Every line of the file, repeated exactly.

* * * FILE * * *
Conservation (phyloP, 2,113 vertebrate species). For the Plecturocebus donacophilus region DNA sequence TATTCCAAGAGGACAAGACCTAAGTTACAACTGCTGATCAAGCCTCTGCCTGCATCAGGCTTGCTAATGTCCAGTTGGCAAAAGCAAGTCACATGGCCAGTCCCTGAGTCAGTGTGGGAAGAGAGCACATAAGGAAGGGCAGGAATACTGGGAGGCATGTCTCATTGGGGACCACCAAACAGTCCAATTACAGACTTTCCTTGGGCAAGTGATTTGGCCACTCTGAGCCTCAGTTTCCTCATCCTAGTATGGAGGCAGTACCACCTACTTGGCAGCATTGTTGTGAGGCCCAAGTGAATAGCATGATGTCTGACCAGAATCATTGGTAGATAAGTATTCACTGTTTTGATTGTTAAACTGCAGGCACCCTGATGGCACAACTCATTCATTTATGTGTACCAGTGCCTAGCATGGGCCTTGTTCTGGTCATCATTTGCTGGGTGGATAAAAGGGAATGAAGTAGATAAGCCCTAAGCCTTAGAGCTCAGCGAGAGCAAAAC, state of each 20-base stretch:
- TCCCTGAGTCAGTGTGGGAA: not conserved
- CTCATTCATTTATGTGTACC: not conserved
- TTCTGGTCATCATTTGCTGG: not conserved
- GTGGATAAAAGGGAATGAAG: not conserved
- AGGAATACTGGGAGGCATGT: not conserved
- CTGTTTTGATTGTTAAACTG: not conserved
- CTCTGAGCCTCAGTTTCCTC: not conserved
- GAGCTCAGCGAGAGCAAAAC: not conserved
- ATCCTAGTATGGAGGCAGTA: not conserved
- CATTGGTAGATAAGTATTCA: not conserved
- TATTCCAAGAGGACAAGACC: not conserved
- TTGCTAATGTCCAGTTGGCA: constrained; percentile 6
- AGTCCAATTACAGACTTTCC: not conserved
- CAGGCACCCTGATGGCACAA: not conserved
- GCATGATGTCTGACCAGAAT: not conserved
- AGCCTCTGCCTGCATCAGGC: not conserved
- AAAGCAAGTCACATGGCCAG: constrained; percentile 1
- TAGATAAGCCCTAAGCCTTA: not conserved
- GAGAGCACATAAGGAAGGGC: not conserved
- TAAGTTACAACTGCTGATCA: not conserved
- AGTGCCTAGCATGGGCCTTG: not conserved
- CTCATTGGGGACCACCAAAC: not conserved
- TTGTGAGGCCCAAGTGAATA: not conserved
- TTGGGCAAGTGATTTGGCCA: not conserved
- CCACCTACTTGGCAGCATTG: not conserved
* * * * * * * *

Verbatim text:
Conservation (phyloP, 2,113 vertebrate species). For the Plecturocebus donacophilus region DNA sequence TATTCCAAGAGGACAAGACCTAAGTTACAACTGCTGATCAAGCCTCTGCCTGCATCAGGCTTGCTAATGTCCAGTTGGCAAAAGCAAGTCACATGGCCAGTCCCTGAGTCAGTGTGGGAAGAGAGCACATAAGGAAGGGCAGGAATACTGGGAGGCATGTCTCATTGGGGACCACCAAACAGTCCAATTACAGACTTTCCTTGGGCAAGTGATTTGGCCACTCTGAGCCTCAGTTTCCTCATCCTAGTATGGAGGCAGTACCACCTACTTGGCAGCATTGTTGTGAGGCCCAAGTGAATAGCATGATGTCTGACCAGAATCATTGGTAGATAAGTATTCACTGTTTTGATTGTTAAACTGCAGGCACCCTGATGGCACAACTCATTCATTTATGTGTACCAGTGCCTAGCATGGGCCTTGTTCTGGTCATCATTTGCTGGGTGGATAAAAGGGAATGAAGTAGATAAGCCCTAAGCCTTAGAGCTCAGCGAGAGCAAAAC, state of each 20-base stretch:
- TCCCTGAGTCAGTGTGGGAA: not conserved
- CTCATTCATTTATGTGTACC: not conserved
- TTCTGGTCATCATTTGCTGG: not conserved
- GTGGATAAAAGGGAATGAAG: not conserved
- AGGAATACTGGGAGGCATGT: not conserved
- CTGTTTTGATTGTTAAACTG: not conserved
- CTCTGAGCCTCAGTTTCCTC: not conserved
- GAGCTCAGCGAGAGCAAAAC: not conserved
- ATCCTAGTATGGAGGCAGTA: not conserved
- CATTGGTAGATAAGTATTCA: not conserved
- TATTCCAAGAGGACAAGACC: not conserved
- TTGCTAATGTCCAGTTGGCA: constrained; percentile 6
- AGTCCAATTACAGACTTTCC: not conserved
- CAGGCACCCTGATGGCACAA: not conserved
- GCATGATGTCTGACCAGAAT: not conserved
- AGCCTCTGCCTGCATCAGGC: not conserved
- AAAGCAAGTCACATGGCCAG: constrained; percentile 1
- TAGATAAGCCCTAAGCCTTA: not conserved
- GAGAGCACATAAGGAAGGGC: not conserved
- TAAGTTACAACTGCTGATCA: not conserved
- AGTGCCTAGCATGGGCCTTG: not conserved
- CTCATTGGGGACCACCAAAC: not conserved
- TTGTGAGGCCCAAGTGAATA: not conserved
- TTGGGCAAGTGATTTGGCCA: not conserved
- CCACCTACTTGGCAGCATTG: not conserved